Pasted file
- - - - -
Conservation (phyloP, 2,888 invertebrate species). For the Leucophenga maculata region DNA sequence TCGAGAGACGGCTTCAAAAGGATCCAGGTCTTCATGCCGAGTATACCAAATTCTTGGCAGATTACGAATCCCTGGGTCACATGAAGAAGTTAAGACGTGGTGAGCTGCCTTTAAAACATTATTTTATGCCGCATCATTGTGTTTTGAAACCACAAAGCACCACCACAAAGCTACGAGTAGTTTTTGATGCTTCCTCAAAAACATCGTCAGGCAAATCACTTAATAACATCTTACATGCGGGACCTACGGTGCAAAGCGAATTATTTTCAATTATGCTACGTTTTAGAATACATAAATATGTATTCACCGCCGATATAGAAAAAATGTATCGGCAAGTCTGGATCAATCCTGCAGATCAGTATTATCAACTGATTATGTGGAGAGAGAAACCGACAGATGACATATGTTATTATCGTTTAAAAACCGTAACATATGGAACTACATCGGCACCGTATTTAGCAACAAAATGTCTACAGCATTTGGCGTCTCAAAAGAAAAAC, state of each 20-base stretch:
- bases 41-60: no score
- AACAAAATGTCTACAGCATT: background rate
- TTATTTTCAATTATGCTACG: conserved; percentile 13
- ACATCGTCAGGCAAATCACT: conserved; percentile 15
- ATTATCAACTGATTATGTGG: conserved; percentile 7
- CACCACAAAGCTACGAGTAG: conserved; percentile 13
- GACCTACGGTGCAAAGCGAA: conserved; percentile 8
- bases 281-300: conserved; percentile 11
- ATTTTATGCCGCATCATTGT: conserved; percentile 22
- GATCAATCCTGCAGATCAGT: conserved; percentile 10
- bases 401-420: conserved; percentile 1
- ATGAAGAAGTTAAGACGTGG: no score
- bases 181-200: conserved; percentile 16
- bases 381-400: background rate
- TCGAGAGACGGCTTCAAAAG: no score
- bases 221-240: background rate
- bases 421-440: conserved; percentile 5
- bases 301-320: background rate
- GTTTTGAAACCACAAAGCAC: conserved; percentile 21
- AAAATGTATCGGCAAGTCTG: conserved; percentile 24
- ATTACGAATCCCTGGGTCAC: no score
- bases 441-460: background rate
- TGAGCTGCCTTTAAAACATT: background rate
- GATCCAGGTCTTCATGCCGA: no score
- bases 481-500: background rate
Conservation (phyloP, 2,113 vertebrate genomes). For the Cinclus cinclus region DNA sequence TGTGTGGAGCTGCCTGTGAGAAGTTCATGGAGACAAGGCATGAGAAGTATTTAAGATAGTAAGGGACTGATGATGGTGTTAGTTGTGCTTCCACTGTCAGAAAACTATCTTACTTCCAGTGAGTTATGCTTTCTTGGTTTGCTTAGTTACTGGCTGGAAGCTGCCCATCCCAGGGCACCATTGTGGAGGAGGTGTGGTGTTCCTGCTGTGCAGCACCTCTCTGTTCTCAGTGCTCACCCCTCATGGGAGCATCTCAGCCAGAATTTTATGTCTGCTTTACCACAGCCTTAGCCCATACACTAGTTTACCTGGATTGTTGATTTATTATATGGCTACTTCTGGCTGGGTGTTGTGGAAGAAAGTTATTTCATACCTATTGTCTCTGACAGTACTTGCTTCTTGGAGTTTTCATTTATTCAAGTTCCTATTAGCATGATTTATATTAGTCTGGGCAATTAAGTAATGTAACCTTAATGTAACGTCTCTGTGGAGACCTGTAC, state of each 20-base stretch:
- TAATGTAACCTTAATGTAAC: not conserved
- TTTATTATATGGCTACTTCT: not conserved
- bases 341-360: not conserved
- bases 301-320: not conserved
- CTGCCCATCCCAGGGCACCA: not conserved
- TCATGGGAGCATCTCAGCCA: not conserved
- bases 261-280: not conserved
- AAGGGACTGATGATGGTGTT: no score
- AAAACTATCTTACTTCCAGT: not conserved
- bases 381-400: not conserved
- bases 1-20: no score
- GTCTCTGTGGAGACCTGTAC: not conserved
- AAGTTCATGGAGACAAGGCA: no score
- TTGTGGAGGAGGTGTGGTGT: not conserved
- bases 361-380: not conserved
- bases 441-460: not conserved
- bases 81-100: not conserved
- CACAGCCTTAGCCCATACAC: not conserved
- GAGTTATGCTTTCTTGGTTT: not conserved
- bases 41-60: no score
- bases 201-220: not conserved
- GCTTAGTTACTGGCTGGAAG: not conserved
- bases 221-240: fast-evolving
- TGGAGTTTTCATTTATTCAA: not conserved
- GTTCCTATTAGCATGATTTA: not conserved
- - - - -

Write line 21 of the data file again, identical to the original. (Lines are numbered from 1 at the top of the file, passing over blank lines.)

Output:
- AAAATGTATCGGCAAGTCTG: conserved; percentile 24